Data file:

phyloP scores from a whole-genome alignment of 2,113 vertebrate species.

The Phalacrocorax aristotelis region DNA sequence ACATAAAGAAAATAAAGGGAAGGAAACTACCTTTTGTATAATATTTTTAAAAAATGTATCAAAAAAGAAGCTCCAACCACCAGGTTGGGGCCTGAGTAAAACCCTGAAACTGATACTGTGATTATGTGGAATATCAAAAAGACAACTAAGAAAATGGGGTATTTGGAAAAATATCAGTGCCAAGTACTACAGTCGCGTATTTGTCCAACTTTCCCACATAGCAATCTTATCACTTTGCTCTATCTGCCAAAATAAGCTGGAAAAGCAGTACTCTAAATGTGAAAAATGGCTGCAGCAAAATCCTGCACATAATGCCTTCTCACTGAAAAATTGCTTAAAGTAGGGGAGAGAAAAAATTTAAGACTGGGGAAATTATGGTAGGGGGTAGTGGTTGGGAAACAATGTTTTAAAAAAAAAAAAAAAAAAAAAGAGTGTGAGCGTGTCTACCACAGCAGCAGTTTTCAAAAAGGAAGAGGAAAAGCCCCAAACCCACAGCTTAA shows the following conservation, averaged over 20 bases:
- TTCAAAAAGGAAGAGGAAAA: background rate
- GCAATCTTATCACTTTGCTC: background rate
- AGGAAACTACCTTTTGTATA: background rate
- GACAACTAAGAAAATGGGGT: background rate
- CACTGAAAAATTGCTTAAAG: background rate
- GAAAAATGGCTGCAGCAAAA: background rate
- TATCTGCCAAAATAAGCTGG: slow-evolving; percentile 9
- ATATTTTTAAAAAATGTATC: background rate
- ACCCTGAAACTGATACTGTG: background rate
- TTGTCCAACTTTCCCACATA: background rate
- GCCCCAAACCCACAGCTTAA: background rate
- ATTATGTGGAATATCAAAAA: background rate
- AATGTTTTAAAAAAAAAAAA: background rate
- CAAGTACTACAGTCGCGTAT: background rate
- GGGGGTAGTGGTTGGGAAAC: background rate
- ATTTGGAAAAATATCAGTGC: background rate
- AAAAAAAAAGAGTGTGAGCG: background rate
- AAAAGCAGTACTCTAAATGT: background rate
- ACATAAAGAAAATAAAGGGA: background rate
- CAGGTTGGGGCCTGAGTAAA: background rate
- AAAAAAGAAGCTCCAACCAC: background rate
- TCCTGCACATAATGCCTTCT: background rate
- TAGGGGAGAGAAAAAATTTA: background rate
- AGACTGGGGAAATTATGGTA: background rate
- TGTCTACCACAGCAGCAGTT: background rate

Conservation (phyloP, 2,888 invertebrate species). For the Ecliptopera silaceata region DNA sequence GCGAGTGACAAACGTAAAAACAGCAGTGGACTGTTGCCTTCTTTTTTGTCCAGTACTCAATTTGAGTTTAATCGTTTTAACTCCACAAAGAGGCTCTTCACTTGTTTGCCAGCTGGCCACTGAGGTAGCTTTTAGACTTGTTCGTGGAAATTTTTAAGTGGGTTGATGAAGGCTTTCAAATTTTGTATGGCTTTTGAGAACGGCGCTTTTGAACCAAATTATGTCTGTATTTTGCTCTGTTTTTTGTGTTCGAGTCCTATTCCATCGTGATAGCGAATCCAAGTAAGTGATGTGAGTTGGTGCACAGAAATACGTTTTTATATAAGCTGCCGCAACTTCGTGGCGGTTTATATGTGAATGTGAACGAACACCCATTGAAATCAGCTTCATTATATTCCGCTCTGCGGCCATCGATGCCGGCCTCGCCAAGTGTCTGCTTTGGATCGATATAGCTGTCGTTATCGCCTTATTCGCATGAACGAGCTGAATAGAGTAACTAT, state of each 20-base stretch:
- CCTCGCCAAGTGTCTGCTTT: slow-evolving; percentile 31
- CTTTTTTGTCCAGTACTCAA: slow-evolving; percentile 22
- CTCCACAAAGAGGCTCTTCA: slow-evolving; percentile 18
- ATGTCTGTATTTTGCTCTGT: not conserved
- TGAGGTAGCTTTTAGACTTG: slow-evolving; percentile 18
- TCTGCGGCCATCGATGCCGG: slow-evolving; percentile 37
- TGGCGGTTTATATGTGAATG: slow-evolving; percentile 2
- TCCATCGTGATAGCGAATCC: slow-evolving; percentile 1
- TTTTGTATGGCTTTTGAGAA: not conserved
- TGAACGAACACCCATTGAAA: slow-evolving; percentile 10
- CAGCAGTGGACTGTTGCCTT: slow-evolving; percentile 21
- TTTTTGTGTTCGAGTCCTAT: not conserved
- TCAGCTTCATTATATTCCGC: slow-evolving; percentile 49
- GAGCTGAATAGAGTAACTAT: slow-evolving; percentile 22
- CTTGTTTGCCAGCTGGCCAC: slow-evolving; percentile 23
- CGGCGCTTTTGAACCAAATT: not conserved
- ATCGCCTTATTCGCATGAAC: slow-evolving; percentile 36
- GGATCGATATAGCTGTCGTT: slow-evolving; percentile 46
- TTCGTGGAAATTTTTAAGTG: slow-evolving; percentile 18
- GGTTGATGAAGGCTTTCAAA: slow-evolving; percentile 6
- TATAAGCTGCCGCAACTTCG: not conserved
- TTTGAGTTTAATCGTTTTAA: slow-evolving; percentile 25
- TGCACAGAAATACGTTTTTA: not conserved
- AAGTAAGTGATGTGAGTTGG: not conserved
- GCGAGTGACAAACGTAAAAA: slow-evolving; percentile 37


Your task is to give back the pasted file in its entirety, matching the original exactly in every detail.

phyloP scores from a whole-genome alignment of 2,113 vertebrate species.

The Phalacrocorax aristotelis region DNA sequence ACATAAAGAAAATAAAGGGAAGGAAACTACCTTTTGTATAATATTTTTAAAAAATGTATCAAAAAAGAAGCTCCAACCACCAGGTTGGGGCCTGAGTAAAACCCTGAAACTGATACTGTGATTATGTGGAATATCAAAAAGACAACTAAGAAAATGGGGTATTTGGAAAAATATCAGTGCCAAGTACTACAGTCGCGTATTTGTCCAACTTTCCCACATAGCAATCTTATCACTTTGCTCTATCTGCCAAAATAAGCTGGAAAAGCAGTACTCTAAATGTGAAAAATGGCTGCAGCAAAATCCTGCACATAATGCCTTCTCACTGAAAAATTGCTTAAAGTAGGGGAGAGAAAAAATTTAAGACTGGGGAAATTATGGTAGGGGGTAGTGGTTGGGAAACAATGTTTTAAAAAAAAAAAAAAAAAAAAAGAGTGTGAGCGTGTCTACCACAGCAGCAGTTTTCAAAAAGGAAGAGGAAAAGCCCCAAACCCACAGCTTAA shows the following conservation, averaged over 20 bases:
- TTCAAAAAGGAAGAGGAAAA: background rate
- GCAATCTTATCACTTTGCTC: background rate
- AGGAAACTACCTTTTGTATA: background rate
- GACAACTAAGAAAATGGGGT: background rate
- CACTGAAAAATTGCTTAAAG: background rate
- GAAAAATGGCTGCAGCAAAA: background rate
- TATCTGCCAAAATAAGCTGG: slow-evolving; percentile 9
- ATATTTTTAAAAAATGTATC: background rate
- ACCCTGAAACTGATACTGTG: background rate
- TTGTCCAACTTTCCCACATA: background rate
- GCCCCAAACCCACAGCTTAA: background rate
- ATTATGTGGAATATCAAAAA: background rate
- AATGTTTTAAAAAAAAAAAA: background rate
- CAAGTACTACAGTCGCGTAT: background rate
- GGGGGTAGTGGTTGGGAAAC: background rate
- ATTTGGAAAAATATCAGTGC: background rate
- AAAAAAAAAGAGTGTGAGCG: background rate
- AAAAGCAGTACTCTAAATGT: background rate
- ACATAAAGAAAATAAAGGGA: background rate
- CAGGTTGGGGCCTGAGTAAA: background rate
- AAAAAAGAAGCTCCAACCAC: background rate
- TCCTGCACATAATGCCTTCT: background rate
- TAGGGGAGAGAAAAAATTTA: background rate
- AGACTGGGGAAATTATGGTA: background rate
- TGTCTACCACAGCAGCAGTT: background rate

Conservation (phyloP, 2,888 invertebrate species). For the Ecliptopera silaceata region DNA sequence GCGAGTGACAAACGTAAAAACAGCAGTGGACTGTTGCCTTCTTTTTTGTCCAGTACTCAATTTGAGTTTAATCGTTTTAACTCCACAAAGAGGCTCTTCACTTGTTTGCCAGCTGGCCACTGAGGTAGCTTTTAGACTTGTTCGTGGAAATTTTTAAGTGGGTTGATGAAGGCTTTCAAATTTTGTATGGCTTTTGAGAACGGCGCTTTTGAACCAAATTATGTCTGTATTTTGCTCTGTTTTTTGTGTTCGAGTCCTATTCCATCGTGATAGCGAATCCAAGTAAGTGATGTGAGTTGGTGCACAGAAATACGTTTTTATATAAGCTGCCGCAACTTCGTGGCGGTTTATATGTGAATGTGAACGAACACCCATTGAAATCAGCTTCATTATATTCCGCTCTGCGGCCATCGATGCCGGCCTCGCCAAGTGTCTGCTTTGGATCGATATAGCTGTCGTTATCGCCTTATTCGCATGAACGAGCTGAATAGAGTAACTAT, state of each 20-base stretch:
- CCTCGCCAAGTGTCTGCTTT: slow-evolving; percentile 31
- CTTTTTTGTCCAGTACTCAA: slow-evolving; percentile 22
- CTCCACAAAGAGGCTCTTCA: slow-evolving; percentile 18
- ATGTCTGTATTTTGCTCTGT: not conserved
- TGAGGTAGCTTTTAGACTTG: slow-evolving; percentile 18
- TCTGCGGCCATCGATGCCGG: slow-evolving; percentile 37
- TGGCGGTTTATATGTGAATG: slow-evolving; percentile 2
- TCCATCGTGATAGCGAATCC: slow-evolving; percentile 1
- TTTTGTATGGCTTTTGAGAA: not conserved
- TGAACGAACACCCATTGAAA: slow-evolving; percentile 10
- CAGCAGTGGACTGTTGCCTT: slow-evolving; percentile 21
- TTTTTGTGTTCGAGTCCTAT: not conserved
- TCAGCTTCATTATATTCCGC: slow-evolving; percentile 49
- GAGCTGAATAGAGTAACTAT: slow-evolving; percentile 22
- CTTGTTTGCCAGCTGGCCAC: slow-evolving; percentile 23
- CGGCGCTTTTGAACCAAATT: not conserved
- ATCGCCTTATTCGCATGAAC: slow-evolving; percentile 36
- GGATCGATATAGCTGTCGTT: slow-evolving; percentile 46
- TTCGTGGAAATTTTTAAGTG: slow-evolving; percentile 18
- GGTTGATGAAGGCTTTCAAA: slow-evolving; percentile 6
- TATAAGCTGCCGCAACTTCG: not conserved
- TTTGAGTTTAATCGTTTTAA: slow-evolving; percentile 25
- TGCACAGAAATACGTTTTTA: not conserved
- AAGTAAGTGATGTGAGTTGG: not conserved
- GCGAGTGACAAACGTAAAAA: slow-evolving; percentile 37